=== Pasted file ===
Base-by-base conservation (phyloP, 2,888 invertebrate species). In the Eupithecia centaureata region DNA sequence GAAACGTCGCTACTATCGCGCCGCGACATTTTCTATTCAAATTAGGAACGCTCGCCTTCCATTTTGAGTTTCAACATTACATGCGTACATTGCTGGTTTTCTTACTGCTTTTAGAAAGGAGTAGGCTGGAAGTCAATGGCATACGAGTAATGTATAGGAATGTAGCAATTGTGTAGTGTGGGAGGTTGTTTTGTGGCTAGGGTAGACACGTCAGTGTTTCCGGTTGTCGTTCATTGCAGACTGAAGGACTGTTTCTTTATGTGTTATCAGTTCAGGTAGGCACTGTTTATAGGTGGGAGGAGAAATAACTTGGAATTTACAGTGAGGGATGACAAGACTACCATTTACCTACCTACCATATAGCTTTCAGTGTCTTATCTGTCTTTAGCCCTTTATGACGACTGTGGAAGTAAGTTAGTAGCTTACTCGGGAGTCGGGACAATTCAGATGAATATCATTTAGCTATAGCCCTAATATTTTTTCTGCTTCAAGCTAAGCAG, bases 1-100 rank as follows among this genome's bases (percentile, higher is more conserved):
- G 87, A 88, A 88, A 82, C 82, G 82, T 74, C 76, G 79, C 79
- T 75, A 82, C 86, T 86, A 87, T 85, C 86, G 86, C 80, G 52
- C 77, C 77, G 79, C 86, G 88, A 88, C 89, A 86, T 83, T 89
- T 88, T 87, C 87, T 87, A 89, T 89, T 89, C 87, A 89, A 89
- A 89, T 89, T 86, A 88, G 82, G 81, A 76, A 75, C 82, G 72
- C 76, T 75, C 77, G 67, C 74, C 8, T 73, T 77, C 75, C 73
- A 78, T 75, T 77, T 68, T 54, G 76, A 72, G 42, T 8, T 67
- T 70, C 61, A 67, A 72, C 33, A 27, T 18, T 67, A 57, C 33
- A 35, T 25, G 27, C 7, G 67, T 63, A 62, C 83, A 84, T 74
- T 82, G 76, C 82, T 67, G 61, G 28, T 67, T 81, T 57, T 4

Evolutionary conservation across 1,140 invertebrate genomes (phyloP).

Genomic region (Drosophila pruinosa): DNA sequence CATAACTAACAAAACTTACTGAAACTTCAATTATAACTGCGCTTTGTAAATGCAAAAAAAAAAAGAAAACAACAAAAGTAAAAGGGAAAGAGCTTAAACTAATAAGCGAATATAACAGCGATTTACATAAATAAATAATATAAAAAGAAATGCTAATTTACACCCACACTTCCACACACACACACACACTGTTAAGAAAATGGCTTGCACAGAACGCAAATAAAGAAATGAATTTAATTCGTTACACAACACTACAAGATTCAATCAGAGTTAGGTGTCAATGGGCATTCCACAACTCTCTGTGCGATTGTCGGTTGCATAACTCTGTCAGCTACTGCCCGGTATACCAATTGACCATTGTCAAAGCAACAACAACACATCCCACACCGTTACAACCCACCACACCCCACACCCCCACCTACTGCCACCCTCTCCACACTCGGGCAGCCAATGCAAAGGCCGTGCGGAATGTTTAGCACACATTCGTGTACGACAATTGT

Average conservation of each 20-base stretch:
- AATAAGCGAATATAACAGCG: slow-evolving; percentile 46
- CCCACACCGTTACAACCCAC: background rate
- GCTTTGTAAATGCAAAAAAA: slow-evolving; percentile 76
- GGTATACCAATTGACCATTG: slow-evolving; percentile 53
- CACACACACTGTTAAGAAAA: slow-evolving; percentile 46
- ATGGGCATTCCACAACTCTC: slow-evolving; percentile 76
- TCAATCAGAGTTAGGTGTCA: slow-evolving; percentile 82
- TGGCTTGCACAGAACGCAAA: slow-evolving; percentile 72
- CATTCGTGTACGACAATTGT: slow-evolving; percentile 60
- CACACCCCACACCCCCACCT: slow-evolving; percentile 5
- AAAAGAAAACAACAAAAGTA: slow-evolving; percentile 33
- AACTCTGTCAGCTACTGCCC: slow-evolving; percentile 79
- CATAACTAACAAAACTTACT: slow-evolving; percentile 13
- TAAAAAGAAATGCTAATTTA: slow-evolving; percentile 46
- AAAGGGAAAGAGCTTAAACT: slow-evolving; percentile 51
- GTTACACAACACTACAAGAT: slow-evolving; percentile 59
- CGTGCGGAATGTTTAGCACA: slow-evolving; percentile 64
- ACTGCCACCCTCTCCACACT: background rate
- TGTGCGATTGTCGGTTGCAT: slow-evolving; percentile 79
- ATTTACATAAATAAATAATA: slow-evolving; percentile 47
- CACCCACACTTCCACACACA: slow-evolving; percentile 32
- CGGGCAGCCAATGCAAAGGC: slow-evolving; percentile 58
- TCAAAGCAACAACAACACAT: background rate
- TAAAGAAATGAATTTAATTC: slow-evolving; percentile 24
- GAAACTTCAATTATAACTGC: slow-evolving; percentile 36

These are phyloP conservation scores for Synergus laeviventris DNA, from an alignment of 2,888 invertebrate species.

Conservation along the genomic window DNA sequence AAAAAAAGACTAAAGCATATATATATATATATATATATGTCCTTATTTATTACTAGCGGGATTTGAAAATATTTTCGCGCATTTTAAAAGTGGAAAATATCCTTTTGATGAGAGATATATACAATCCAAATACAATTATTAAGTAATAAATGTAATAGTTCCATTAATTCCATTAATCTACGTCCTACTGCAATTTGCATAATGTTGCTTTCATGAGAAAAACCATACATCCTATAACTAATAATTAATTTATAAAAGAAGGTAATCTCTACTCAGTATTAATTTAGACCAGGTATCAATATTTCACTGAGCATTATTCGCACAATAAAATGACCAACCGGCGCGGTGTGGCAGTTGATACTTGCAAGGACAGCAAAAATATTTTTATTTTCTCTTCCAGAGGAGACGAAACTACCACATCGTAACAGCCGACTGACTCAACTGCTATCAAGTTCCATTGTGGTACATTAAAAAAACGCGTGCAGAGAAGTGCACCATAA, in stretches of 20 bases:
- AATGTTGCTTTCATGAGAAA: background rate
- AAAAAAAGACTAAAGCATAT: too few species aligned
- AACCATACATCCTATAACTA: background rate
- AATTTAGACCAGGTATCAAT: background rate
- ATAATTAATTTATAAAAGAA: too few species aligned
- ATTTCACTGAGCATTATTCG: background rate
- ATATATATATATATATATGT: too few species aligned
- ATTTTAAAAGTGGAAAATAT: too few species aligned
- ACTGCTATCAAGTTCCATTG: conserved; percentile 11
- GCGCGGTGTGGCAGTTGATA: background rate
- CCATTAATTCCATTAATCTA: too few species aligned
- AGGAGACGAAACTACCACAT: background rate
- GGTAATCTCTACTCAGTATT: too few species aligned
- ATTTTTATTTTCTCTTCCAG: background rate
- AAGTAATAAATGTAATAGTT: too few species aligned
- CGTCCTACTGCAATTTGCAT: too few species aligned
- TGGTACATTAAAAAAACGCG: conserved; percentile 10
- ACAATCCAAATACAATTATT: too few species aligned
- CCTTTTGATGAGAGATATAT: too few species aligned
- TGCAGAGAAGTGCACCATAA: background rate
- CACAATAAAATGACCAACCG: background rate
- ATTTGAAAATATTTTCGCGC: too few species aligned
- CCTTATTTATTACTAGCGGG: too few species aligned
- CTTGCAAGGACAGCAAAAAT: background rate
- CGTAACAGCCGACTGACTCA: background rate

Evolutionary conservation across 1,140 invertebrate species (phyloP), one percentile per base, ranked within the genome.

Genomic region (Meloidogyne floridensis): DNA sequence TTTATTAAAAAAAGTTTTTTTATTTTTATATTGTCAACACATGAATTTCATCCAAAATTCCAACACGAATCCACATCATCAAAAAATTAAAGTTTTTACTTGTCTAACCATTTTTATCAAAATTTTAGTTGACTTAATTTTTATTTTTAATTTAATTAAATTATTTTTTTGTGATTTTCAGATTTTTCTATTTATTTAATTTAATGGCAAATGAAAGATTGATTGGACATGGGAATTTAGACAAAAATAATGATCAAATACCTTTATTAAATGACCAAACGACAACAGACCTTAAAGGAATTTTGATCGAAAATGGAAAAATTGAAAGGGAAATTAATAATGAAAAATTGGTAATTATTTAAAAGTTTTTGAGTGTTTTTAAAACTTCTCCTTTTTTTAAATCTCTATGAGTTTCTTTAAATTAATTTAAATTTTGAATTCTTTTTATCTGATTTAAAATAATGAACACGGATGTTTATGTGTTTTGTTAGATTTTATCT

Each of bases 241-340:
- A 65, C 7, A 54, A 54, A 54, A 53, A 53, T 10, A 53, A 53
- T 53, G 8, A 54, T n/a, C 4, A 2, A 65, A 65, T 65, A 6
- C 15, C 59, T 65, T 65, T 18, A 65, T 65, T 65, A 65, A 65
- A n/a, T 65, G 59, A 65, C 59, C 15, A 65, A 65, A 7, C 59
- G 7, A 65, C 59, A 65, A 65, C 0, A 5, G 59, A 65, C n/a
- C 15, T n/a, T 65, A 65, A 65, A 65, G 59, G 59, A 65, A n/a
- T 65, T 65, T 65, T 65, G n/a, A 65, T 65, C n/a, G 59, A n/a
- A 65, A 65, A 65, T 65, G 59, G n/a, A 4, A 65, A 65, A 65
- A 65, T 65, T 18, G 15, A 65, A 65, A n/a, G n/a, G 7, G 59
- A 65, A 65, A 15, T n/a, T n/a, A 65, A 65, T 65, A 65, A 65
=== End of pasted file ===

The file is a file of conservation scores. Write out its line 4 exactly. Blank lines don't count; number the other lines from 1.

- C 77, C 77, G 79, C 86, G 88, A 88, C 89, A 86, T 83, T 89